Updated: Aug 8, 2019
Three University of Mississippi students have been suspended from their fraternity house and face possible investigation by the Department of Justice after posing with guns in front of a bullet-riddled sign honoring slain civil rights icon Emmett Till.
One of the students posted a photo to his private Instagram account in March showing the trio in front of a roadside plaque commemorating the site where Till’s body was recovered from the Tallahatchie River. The 14-year-old black youth was tortured and murdered in August 1955. An all-white, all-male jury acquitted two white men accused of the slaying.
The photo, which was obtained by the Mississippi Center for Investigative Reporting and ProPublica, shows an Ole Miss student named Ben LeClere holding a shotgun while standing in front of the bullet-pocked sign. His Kappa Alpha fraternity brother, John Lowe, squats below the sign. A third fraternity member stands on the other side with an AR-15 semi-automatic rifle.
LeClere posted the picture on Lowe’s birthday on March 1 with the message “one of Memphis’s finest and the worst influence I’ve ever met.”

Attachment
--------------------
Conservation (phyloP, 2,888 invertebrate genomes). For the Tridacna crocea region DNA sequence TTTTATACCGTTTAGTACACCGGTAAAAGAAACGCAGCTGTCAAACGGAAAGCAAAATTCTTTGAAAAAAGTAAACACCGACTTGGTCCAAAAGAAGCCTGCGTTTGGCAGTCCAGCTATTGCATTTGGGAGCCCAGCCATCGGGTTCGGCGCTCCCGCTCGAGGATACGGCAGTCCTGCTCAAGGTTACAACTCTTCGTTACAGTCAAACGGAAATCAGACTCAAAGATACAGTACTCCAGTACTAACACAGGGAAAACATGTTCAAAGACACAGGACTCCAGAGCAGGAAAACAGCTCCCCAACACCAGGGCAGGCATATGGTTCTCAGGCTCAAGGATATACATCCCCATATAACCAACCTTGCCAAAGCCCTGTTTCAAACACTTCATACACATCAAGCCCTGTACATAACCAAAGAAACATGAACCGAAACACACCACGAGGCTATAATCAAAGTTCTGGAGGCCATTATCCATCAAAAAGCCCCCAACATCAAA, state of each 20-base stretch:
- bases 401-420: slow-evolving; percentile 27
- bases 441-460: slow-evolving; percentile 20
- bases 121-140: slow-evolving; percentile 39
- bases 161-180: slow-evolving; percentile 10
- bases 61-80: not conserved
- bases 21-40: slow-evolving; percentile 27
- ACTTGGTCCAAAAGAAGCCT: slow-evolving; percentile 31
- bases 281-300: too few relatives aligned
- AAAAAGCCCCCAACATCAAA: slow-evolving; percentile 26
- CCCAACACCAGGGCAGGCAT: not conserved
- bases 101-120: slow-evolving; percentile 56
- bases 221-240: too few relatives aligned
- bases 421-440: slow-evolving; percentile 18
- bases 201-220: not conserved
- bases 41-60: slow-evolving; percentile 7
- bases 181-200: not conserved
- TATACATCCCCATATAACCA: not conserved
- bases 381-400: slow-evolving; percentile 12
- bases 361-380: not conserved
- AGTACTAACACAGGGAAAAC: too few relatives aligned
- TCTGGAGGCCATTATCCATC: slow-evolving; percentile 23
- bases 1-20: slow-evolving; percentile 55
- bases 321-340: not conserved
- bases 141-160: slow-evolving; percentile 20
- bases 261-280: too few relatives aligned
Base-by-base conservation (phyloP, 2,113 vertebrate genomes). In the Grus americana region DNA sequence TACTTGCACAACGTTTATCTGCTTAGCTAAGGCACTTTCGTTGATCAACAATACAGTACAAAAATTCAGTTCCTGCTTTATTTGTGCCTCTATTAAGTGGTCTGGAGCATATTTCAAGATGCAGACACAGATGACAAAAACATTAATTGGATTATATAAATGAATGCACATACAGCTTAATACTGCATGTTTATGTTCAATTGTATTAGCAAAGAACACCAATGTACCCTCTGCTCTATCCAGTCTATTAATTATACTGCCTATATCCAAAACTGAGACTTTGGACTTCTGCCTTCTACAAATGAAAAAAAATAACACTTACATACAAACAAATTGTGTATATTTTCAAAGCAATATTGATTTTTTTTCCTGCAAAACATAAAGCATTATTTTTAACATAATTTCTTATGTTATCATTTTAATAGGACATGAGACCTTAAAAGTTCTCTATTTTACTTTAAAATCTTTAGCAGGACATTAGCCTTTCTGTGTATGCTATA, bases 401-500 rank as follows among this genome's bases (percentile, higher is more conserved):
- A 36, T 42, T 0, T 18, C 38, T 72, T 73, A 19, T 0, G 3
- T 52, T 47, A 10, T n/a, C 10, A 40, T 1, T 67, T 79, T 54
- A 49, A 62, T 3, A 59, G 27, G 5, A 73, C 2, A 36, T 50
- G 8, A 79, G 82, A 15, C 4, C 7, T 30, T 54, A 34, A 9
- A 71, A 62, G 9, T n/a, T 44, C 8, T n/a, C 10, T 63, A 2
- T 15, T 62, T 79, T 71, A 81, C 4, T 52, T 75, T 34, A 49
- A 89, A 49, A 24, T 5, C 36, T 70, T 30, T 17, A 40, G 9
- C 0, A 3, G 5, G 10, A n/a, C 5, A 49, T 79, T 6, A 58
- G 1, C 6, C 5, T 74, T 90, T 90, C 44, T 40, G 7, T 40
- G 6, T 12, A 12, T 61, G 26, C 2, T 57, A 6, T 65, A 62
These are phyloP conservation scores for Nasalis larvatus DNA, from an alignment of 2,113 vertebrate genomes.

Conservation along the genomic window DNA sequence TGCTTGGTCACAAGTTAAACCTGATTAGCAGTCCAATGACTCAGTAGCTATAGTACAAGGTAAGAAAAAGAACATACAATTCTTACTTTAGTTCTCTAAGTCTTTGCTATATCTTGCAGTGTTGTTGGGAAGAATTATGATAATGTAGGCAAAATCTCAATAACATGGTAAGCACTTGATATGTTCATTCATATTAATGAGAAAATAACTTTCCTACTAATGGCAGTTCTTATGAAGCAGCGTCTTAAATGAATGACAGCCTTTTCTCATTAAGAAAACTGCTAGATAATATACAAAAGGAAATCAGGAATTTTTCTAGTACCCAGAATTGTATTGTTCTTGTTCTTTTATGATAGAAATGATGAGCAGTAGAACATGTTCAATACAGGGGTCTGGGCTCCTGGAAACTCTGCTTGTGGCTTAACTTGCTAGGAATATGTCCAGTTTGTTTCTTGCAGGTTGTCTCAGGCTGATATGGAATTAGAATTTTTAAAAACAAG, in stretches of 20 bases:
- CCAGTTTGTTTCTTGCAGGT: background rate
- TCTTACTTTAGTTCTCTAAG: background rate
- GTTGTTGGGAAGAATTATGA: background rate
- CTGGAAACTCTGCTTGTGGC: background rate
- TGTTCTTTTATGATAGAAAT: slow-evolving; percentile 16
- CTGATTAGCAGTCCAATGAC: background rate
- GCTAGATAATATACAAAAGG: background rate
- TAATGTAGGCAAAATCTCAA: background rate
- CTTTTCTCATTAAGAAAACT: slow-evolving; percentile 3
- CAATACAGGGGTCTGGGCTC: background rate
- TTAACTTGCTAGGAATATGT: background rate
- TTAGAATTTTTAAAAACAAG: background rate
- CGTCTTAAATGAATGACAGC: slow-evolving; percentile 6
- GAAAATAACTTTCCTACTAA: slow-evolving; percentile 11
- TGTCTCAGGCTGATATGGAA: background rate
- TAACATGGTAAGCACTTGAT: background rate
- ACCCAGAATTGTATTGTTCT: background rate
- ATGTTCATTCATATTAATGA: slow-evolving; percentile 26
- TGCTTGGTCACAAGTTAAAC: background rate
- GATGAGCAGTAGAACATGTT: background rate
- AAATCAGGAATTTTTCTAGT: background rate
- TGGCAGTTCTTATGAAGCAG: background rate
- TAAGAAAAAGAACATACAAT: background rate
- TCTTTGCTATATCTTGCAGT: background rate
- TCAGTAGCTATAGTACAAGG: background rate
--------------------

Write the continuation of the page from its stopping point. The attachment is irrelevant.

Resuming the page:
Neither LeClere nor Lowe responded to repeated attempts to contact them.
It is not clear whether the fraternity students shot the sign or are simply posing before it.
The sign is part of a memorial effort by a Mississippi civil rights group and has been repeatedly vandalized, most recently in August 2018. Till’s death helped propel the modern civil rights movement in America.
Five days after LeClere posted the photo, a person who saw it filed a bias report to the university’s Office of Student Conduct. The complaint pointed out there may have been a fourth person present, who took the picture.
“The photo is on Instagram with hundreds of ‘likes,’ and no one said a thing,” said the complaint, a copy of which was reviewed by the Mississippi Center for Investigative Reporting and ProPublica. “I cannot tell Ole Miss what to do, I just thought it should be brought to your attention.”
The photo was removed from LeClere’s Instagram account after the Mississippi Center for Investigative Reporting and ProPublica began contacting fraternity members and friends. It had received 274 likes.
Kappa Alpha suspended the trio on Wednesday, after the news organizations provided a copy of the photo to fraternity officials at Ole Miss. The fraternity, which honors Confederate Gen. Robert E. Lee as its “spiritual founder” on its website, has a history of racial controversy, including an incident in which students wore blackface at a Kappa Alpha sponsored Halloween party at the University of Virginia in 2002.
“The photo is inappropriate, insensitive and unacceptable. It does not represent our chapter,” Taylor Anderson, president of Ole Miss’ Kappa Alpha Order, wrote in an email.
“We have and will continue to be in communication with our national organization and the University.”
After viewing the photo, U.S. Attorney Chad Lamar of the Northern District of Mississippi in Oxford said the information has been referred to the Justice Department’s Civil Rights Division for further investigation.